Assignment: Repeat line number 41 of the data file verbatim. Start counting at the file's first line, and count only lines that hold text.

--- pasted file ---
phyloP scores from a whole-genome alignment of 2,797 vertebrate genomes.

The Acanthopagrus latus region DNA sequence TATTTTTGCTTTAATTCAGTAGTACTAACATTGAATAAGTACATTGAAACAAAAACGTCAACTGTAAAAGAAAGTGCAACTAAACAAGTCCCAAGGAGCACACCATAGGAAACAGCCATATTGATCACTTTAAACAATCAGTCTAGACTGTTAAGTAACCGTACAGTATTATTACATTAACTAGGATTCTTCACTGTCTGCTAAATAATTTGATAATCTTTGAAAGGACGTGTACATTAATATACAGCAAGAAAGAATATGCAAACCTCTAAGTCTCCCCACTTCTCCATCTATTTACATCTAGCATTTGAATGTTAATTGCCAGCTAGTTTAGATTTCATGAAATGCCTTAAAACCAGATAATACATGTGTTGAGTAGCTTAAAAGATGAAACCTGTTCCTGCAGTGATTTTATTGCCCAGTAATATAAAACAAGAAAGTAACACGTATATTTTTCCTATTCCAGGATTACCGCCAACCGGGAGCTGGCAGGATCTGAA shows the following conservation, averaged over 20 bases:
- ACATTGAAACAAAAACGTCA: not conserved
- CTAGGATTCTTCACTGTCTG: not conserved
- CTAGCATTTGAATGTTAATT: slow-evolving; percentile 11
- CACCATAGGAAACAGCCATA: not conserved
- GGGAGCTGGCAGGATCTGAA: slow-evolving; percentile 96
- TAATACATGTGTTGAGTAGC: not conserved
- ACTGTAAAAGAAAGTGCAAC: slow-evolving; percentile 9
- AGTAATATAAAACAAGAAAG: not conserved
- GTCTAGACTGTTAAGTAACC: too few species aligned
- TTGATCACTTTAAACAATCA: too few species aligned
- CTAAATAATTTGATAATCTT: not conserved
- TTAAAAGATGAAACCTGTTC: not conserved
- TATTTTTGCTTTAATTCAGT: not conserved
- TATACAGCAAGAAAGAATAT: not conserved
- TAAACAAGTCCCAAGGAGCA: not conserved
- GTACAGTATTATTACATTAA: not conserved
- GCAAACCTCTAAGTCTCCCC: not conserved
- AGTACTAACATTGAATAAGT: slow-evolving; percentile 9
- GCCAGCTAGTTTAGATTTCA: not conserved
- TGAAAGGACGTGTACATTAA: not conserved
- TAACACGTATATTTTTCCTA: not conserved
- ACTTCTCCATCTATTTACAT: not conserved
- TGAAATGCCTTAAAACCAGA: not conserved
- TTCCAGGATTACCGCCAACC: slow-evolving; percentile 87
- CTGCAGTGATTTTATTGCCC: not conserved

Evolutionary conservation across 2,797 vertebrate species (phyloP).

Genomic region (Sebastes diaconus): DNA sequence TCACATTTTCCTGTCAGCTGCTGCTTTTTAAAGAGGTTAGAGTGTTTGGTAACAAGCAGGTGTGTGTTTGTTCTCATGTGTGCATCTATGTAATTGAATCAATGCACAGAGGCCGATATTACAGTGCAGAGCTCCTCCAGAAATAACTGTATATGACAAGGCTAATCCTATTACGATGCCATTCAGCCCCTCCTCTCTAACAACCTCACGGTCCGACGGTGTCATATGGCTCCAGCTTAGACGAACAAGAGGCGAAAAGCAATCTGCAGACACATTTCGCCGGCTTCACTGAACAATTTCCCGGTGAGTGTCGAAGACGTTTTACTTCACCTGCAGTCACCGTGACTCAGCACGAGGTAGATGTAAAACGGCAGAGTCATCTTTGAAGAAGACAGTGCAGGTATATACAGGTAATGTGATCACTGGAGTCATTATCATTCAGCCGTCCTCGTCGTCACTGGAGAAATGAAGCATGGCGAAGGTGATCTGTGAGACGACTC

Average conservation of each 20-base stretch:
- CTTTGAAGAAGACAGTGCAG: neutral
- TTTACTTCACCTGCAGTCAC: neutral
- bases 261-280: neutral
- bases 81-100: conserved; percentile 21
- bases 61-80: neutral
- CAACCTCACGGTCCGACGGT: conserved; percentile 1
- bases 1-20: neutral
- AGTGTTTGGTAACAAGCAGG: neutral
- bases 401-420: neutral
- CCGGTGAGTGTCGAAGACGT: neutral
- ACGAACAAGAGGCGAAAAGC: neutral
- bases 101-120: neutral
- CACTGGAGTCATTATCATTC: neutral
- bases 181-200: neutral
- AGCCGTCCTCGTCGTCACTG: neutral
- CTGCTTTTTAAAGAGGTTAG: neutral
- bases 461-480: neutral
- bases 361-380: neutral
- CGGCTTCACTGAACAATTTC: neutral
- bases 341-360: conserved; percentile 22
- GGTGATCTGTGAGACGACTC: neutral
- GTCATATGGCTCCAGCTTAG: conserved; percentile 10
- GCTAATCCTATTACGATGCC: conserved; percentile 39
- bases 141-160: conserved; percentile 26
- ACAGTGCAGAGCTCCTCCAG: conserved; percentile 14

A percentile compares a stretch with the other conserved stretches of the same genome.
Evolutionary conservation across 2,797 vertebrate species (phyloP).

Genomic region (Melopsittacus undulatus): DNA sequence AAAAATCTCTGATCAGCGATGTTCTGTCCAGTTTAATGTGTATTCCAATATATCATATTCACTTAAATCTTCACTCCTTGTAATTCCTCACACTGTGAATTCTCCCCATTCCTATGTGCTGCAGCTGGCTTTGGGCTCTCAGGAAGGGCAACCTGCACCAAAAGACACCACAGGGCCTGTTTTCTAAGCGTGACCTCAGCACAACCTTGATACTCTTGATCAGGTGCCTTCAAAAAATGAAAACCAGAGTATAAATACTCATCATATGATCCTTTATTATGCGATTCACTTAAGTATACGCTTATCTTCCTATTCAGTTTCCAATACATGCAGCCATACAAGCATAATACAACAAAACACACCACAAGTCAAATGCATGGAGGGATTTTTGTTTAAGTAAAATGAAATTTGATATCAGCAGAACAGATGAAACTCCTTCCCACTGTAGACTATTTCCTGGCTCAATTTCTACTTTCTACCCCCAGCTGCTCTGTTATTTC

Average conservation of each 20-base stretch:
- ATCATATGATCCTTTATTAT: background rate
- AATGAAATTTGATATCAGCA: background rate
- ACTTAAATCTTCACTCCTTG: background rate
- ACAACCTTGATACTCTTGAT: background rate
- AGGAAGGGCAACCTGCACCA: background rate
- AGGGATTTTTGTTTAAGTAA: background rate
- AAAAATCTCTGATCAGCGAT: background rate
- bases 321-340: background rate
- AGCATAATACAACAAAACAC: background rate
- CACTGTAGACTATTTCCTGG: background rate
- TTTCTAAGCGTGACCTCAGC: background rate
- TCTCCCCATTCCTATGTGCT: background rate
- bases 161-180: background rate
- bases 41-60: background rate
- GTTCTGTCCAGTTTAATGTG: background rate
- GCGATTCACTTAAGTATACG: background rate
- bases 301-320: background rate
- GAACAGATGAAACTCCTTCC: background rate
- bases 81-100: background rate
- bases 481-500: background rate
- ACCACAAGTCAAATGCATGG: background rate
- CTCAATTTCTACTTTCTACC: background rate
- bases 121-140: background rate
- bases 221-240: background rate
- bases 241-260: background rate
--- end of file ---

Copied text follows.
- ACGAACAAGAGGCGAAAAGC: neutral